At last, light at the end of the tunnel. And then you realise it's the oncoming train.
It's a situation that the Indian advertising industry can easily identify with, what with the recession showing no signs of letting up. Senior executives at three of the Top 10 agencies told agencyfaqs! that the industry has de-growth between 10-15 this year vis-a-vis last year.
For the Indian advertising industry, therefore, it's been one never-ending horror story where clients have either postponed hikes in ad spends (which is good news, relatively speaking) or close cropped budgets (which is bad). Where new holes have had to be drilled in belts every month or so; where increments have been put on hold indefinitely (which is, again, relatively good news); where 'trimming the fat' has cost people their jobs and 'recruitment' is a foul word; where clients have been getting agencies to deliver on an 8-to-10-per cent commission; and where agencies have had to bend backwards (read extend credit periods and throw in free research) to retain accounts.
Big agencies, mid-sized agencies, small agencies… everyone is feeling the pinch, though most are loath to admitting it. But one look at the pitch scenario over the past year or so shows how desperate everyone has got. Take the example of big agencies. Times were when 'certain accounts of certain size' were not worth the time and effort for big agencies. Of course, big agencies did have 'small' accounts - but that was primarily because the account or the brand was in an 'interesting category', allowing for lots of creative work. Small accounts in uninteresting categories were left to small agencies. That apart, a lot of noise was made about the 'financial health' of the client. Heavyweight agencies would pick and choose only those businesses that were turning in a decent turnover.
All that has changed.
Take the JK White Cement account. Nothing remotely 'exciting' about the category - in fact, the cement industry has been stagnating for some time now. When the company made it evident that it was not happy with the incumbent agency (iB&W), McCann-Erickson, India's No 6 agency (according to the Eleventh A&M Agency Report) made a cold call and walked home with the account in July this year. And although the agency is working with a back-of-the envelope estimate of a Rs 5-crore budget, agencyfaqs! sources swear that it wouldn't push the Rs 1-crore mark. Another recent example is the Daewoo Motors pitch. Now everyone knows what the financial score at Daewoo is, but Euro RSCG, TBWA Anthem and MAA Bozell (all among India's Top 25) still found the prospect desirable.
Perhaps the most telling example is that of the Ministry of Rural Development. Early this year, the Ministry invited the Top 20 agencies to pitch for its estimated Rs 1-crore business. Twelve agencies responded, of which six were from the Top 10 list. And these were Lowe Lintas, O&M, Mudra Communications, FCB-Ulka, RK Swamy/BBDO and Grey Worldwide. "Had the same invitation gone out to these agencies two years ago, it would have been worth seeing how many of these agencies would have bothered responding," admits a source in a Top 10 agency.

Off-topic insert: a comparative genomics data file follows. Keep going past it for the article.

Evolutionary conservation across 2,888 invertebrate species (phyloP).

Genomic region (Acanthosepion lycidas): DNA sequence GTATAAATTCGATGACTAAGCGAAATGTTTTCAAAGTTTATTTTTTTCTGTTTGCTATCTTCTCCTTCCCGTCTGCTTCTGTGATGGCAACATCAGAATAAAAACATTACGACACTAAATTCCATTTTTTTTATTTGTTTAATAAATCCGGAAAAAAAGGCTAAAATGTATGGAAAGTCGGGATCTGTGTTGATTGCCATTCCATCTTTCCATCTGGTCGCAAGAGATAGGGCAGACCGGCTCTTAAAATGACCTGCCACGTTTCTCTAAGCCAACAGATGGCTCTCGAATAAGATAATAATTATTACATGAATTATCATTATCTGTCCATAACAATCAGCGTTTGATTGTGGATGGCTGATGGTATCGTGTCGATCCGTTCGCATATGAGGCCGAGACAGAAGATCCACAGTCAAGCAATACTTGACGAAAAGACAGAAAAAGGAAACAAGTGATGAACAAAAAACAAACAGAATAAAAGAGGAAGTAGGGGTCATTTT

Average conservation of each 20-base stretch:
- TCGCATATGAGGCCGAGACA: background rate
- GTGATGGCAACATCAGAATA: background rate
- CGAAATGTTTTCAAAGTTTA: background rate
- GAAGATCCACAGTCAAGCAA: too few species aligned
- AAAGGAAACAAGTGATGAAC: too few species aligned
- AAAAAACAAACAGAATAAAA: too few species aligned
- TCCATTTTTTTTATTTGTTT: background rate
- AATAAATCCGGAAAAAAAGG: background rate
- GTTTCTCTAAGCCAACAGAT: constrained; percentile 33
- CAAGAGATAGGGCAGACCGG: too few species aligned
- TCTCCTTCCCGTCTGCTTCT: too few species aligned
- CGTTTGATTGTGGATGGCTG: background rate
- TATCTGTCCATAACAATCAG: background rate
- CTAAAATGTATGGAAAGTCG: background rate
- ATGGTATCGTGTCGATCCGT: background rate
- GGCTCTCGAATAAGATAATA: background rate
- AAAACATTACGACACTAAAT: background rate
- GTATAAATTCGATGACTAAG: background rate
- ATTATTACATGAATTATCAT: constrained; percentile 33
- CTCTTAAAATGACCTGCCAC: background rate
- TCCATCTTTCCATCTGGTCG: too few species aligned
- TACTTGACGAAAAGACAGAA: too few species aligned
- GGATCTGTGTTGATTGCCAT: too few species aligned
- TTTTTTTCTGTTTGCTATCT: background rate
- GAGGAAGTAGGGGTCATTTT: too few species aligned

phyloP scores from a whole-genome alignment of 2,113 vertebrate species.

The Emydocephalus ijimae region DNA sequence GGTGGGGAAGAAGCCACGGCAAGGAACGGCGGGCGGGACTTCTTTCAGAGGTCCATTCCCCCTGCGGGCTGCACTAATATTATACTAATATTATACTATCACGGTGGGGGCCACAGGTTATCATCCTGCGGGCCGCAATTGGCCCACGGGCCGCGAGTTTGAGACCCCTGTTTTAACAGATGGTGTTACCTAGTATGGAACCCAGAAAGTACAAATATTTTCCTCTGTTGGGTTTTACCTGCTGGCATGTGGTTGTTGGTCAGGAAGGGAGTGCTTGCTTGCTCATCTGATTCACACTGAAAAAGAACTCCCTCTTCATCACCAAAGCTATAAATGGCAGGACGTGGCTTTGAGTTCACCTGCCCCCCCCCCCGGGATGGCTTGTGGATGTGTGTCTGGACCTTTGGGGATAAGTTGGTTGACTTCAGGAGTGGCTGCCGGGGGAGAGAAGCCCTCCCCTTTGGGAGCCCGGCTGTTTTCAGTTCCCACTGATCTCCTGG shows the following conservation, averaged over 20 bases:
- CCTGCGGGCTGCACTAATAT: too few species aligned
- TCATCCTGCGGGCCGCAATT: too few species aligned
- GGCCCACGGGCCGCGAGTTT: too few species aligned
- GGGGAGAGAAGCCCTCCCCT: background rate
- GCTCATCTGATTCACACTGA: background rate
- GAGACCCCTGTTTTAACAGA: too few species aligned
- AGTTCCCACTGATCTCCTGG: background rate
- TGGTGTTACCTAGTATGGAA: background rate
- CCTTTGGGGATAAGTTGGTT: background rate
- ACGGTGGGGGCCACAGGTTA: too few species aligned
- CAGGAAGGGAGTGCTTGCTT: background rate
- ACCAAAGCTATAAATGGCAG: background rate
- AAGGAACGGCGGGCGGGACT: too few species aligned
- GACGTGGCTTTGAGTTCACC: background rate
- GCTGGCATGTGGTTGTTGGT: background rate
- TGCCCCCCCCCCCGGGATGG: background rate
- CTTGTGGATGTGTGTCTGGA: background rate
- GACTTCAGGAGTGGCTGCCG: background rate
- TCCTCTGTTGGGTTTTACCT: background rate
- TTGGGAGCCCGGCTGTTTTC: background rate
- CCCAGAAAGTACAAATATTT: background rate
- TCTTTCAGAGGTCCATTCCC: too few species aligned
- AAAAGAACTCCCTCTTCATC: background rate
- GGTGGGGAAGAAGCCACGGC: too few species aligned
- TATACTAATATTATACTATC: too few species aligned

The fallout of all this is that the small agencies are hard pressed defending their turf. After all, when big agencies unleash their artillery of credentials, small agencies start looking quite insignificant. So much so that small agencies are forced to look for smaller and smaller accounts, and, in the worst case, manage staying afloat by taking business on a project basis. Which actually means, releasing corporate ads.
A senior executive at Studio Communications puts it succinctly. "If you are a big agency willing to do research for free, have media clout to boast of and are willing to work on an 8-to-10 per cent commission, I see no reason why the client will not want to work with you. For instance, two years ago, the big names that now appear in the list of agencies pitching for Tata Infotech would never have bothered about the account, especially if the IT industry scenario was as it is today. Even Tata Infotech would not have expected such an overwhelming response. I am sure Tata Infotech is more than happy."
Of course, not all clients are swayed by 'big agency' credentials. Talking about the kind of agency that he would be interested in, in the context of an agency pitch at (Delhi-based) Monto Motors (makers of Avanti Garelli mopeds), general manager, marketing R. Chibber had told agencyfaqs!, "We are only considering mid-sized or small agencies. Simply because a mid-sized agency services a small account better than a big one. The interest of the big agency lasts till the time it gets the account. That is what my experience tells me. Maybe a small account is not inspiring enough for a big agency."
'Might not have been' is perhaps a better way of putting it. But the pressure is telling. In fact, if a recent report in The Economic Times is anything to go by, the amount of outstanding payments from clients this fiscal is on the rise, up 20 per cent over the third quarter of 2000. As one senior executive at HTA, who did not want to be quoted, said, "The ad industry has de-grown by 10 per cent, and we all know it. Worldwide, the scene is tough. WPP has held back increments and we have to do the same."
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